Imaging Spectrograph Design and Operation
The scanning imaging spectrograph (SIS) subassembly consists of a cross track scanning mirror at the input to the telescope and spectrograph optics. At the focal plane of the spectrograph are redundant two-dimensional photon-counting detectors. The detectors employ a position sensitive anode to determine the photon event location. While not quite correct, we refer to the quantization of the position determination on the detector as defining a "pixel". The resolution of the detector can be increased by increasing the detector gain.
The imaging spectrograph builds multispectral images by scanning spatially across the satellite track as shown in the figure above. One dimension of the detector array contains 16 spatial pixels (along the spacecraft track), and the other dimension consists of 160 spectral bins over the range of 115 to 180 nm. The scan mirror sweeps the 16 spatial pixel footprint from horizon to horizon perpendicular to the spacecraft motion, producing one frame of 16 cross-track lines in 22 seconds. Simultaneous image frames are generated over the entire wavelength range in the imaging mode, but the data rate allocation limits the downlinked image data to five different wavelength intervals or "colors".
The imaging mode scan cycle consists of a limb viewing section followed by an Earth viewing section. Limb viewing pixels are collected from -72.8° from nadir (the start of scan) to -63.2° from nadir. The limb viewing section has a cross track resolution of 0.4° per pixel, and consists of 24 cross track pixels by 8 along track pixels at five wavelengths. The 8 along track pixels are formed by co-adding adjacent pixels in the 16 spatial pixel footprint. At -72.8° from nadir and a spacecraft altitude of 830 km, the spectrograph will view approximately 520 km above the horizon. One should note that the same pixel on the limb is resampled three times on each orbit due to the wide horizontal field-of-view.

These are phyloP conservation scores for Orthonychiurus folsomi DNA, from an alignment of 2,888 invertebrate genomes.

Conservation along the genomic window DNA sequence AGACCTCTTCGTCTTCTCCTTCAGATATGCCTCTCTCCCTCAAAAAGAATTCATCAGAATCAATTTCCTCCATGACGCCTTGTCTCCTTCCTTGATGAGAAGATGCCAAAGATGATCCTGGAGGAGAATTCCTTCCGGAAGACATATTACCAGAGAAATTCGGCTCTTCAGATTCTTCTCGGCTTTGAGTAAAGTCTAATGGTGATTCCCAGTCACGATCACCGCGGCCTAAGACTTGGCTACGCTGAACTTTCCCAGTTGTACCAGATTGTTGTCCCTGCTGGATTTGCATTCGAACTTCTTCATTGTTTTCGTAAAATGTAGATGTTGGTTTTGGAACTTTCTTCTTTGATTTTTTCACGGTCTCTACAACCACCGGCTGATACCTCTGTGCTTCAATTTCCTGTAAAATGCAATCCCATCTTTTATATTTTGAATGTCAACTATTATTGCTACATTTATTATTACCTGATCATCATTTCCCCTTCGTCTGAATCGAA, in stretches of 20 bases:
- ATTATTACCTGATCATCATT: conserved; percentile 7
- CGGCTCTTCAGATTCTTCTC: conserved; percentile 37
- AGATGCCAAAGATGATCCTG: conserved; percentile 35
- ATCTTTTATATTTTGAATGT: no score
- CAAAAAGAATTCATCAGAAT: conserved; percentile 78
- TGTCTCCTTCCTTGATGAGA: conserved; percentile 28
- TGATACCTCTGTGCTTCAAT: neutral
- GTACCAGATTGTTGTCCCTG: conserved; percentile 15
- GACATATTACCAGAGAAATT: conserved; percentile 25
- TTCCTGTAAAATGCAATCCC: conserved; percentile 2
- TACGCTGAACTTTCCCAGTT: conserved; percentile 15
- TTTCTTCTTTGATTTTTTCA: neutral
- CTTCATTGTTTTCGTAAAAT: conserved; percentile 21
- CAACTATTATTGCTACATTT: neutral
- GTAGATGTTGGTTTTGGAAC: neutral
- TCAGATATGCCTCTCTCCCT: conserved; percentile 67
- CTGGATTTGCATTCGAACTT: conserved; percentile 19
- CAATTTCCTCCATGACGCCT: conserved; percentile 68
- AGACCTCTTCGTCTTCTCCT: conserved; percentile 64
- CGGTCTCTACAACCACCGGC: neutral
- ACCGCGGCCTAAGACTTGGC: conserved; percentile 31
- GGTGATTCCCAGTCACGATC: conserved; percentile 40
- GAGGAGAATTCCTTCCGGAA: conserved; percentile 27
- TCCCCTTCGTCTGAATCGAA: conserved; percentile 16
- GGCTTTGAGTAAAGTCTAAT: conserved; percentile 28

The Earth viewing section has a cross track resolution of 0.8° per pixel, and always contains 16 along track pixels and five colors. The number of cross track pixels depends on whether the spacecraft is flown with a GLOB (Glare Obstructor). Currently, only the noon-midnight orbit does not fly with a GLOB. With no GLOB, a full Earth scan from -63.2° from nadir to +61.6° from nadir is performed, and contains 156 cross track pixels. If the GLOB is present, then a reduced scan from +63.2° from nadir to +42.4° from nadir is performed, with 132 cross track pixels.
In the spectrograph mode, the scan mirror is held at a fixed viewing angle (normally either the nadir direction for "ground truth" or on the limb for star calibrations). The along track dimension of the detector array is binned into 6 spatial pixels. Spectral data from all 160 bins are produced for the 6 spatial pixels every 3.0 seconds. The six spatial pixels are contained within the center most 8.88°rees of the 11.84°ree instantaneous along track field of view. The 6 along track pixels are formed by co-adding adjacent pixels in the center most 12 of the 16 spatial pixel footprint. The entire spectrum, consisting of all 160 bins, can be downlinked in the allocated spare words in the OLS data stream. We only send down the central six pixels since for this orbit (830km altitude circular) the FOV moves about one pixel in three seconds. The spectrograph mode (in which the entire spectrum is downlinked) is used predominantly during stellar calibration operations and for "ground truth" campaigns in which we will stare at the radiating volume above a ground site.